Note: The Sale of Liquor act makes it illegal for retailers to discount alcohol by over 25%. By buying my wine at the 20% mixed 6 deal on wines that have already been reduced the total discount can be as much as 40% off. This is illegal but I get a damned good deal and will strip the shelves for particular wines. Look at this scenario. A wine has a normal shelf price of $25.95. There is an $8 off deal going as part of an occasional promotion bringing the price down to $17.95. With the additional 20% off the price comes down to $14.36 being 43% discount. Beauty!
As I said I buy most of my volume by waiting for these supermarket special sales.

On-line retailers

I buy a lot of wine by the case (12 or 6 pack cases) and have it delivered to my home. I select wines that I know well or that have great provenance with good reviews. They are always good deals but sometimes even better deals can be had. These are the 'mystery wines'. These are not like cleanskins as they have the full normal packaging but are a mystery to the purchaser as the producer's name is not stated. The on-line retailer promotes the wine as an extra special mystery deal of an outstanding wine at greatly reduced price. The purchaser will see the packaging and label once the case is delivered. Why does the producer sell his wines this way? It is because there is overproduction and something has gone wrong with sales through the normal channels. The producer needs to move stock quickly as he has a bank manager breathing down his neck but doesn't want to upset his current retail and on-premise stockists who are selling the wine at the normal price. Using the 'mystery' approach hides this. The deals I look for are for wines that are 'normally $40" and are sold as a mystery for say $15 to $20 a bottle.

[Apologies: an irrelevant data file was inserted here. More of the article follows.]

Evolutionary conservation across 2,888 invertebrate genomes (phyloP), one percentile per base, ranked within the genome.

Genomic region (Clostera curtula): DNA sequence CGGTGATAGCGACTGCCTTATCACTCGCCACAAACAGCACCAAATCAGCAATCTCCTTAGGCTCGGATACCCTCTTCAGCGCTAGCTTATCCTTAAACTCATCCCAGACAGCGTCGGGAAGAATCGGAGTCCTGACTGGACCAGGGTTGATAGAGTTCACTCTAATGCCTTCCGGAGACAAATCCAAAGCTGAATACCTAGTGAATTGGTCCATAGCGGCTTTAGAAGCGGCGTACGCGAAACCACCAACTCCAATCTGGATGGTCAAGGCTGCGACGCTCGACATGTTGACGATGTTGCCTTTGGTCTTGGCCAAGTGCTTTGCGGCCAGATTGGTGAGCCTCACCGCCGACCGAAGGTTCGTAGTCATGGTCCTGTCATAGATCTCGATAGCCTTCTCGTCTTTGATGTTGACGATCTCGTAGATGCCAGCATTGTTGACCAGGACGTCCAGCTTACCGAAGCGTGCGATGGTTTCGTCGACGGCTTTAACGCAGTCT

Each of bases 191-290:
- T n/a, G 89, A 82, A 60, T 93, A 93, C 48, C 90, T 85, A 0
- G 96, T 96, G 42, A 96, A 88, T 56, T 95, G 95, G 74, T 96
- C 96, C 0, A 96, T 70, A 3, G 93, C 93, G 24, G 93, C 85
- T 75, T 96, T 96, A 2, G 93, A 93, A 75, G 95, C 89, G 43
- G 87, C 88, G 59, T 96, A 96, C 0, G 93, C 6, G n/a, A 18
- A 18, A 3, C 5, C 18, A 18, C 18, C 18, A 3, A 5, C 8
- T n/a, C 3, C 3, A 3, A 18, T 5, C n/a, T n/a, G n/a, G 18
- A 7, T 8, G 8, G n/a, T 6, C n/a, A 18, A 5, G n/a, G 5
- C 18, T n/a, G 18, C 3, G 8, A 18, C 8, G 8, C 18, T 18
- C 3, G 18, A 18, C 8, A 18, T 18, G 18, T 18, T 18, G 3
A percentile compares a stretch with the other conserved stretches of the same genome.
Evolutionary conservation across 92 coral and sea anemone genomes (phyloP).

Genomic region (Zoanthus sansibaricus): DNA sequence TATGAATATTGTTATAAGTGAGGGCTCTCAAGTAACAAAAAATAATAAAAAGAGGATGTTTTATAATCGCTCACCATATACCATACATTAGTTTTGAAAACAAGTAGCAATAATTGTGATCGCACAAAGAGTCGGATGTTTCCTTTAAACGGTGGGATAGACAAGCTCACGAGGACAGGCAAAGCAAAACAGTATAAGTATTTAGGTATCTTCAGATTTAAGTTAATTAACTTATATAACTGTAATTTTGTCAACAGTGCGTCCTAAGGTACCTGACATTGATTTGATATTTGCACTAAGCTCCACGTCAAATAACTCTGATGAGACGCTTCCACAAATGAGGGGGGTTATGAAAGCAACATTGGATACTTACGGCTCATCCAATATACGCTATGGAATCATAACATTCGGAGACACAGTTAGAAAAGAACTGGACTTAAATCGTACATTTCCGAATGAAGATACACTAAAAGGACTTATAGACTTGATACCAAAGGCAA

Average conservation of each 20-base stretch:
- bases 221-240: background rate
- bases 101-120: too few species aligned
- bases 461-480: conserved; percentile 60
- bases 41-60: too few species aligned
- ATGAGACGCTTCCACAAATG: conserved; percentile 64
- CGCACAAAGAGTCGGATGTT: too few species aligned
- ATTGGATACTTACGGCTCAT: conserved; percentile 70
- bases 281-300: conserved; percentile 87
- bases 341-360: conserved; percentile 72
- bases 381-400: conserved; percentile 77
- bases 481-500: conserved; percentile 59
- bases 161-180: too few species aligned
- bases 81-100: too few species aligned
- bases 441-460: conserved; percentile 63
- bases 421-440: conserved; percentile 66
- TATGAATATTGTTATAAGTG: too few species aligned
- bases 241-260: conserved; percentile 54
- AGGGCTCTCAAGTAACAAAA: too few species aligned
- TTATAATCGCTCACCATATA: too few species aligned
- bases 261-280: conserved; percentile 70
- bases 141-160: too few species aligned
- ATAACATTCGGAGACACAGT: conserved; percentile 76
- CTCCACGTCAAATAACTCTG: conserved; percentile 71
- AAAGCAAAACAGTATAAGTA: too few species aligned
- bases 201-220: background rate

So, how do I know what I'm getting. I generally limit my buying to chardonnay or pinot noir. Chardonnay only from Hawkes Bay or Gisborne and pinot noir from Waipara, Central Otago or Martinborough as first choice (before Marlborough). The wines will be described by the on-line retailer even though the name of the wine is hidden. The description might be of a celebrated producer with a trophy winning wine and some detail of how the wine tastes along with a glowing review by a good wine writer. It is here when I cut and paste a few select words from this review and do a Google search. Often the exact wine will come up in the search list so that I can check it out against other reviews and prove whether the 'usual' price as stated is correct. I have bought some absolute bargains doing this and haven't been disappointed.

I hope that this is helpful and happy hunting.


Richard (of RBB) said...

At last I've read something less interesting than my double bass posts. Thank you for elevating my blog.

THE WINE GUY said...

There's just no helping some people.

Enjoy your cleanskin chardonnay.


Cheer up The Wine Guy. If you look at Richard's comment he admits that his double bass posts are not exactly riveting.

Just Wines said...

May be you could have included some more details of online wine retailers in New Zealand. We are an online wine company in Australia, selling wines in Australia. We also source our wines from different wine regions of New Zealand.


I find what I need from Advintage, Fine Wine Delivery Company and Blackmarket wines.
I do of course look at other sites but find that I don't get as much of a deal (note: I worked my entire career in the wine industry so fully understand costing, pricing and promotion of wines on-line).

Wine Lover said...

Awesome suggestions, I also get my wines online and it is really awesome you can get a wine in just a click deliver to your doorstep So I say it is really practical and convenient way.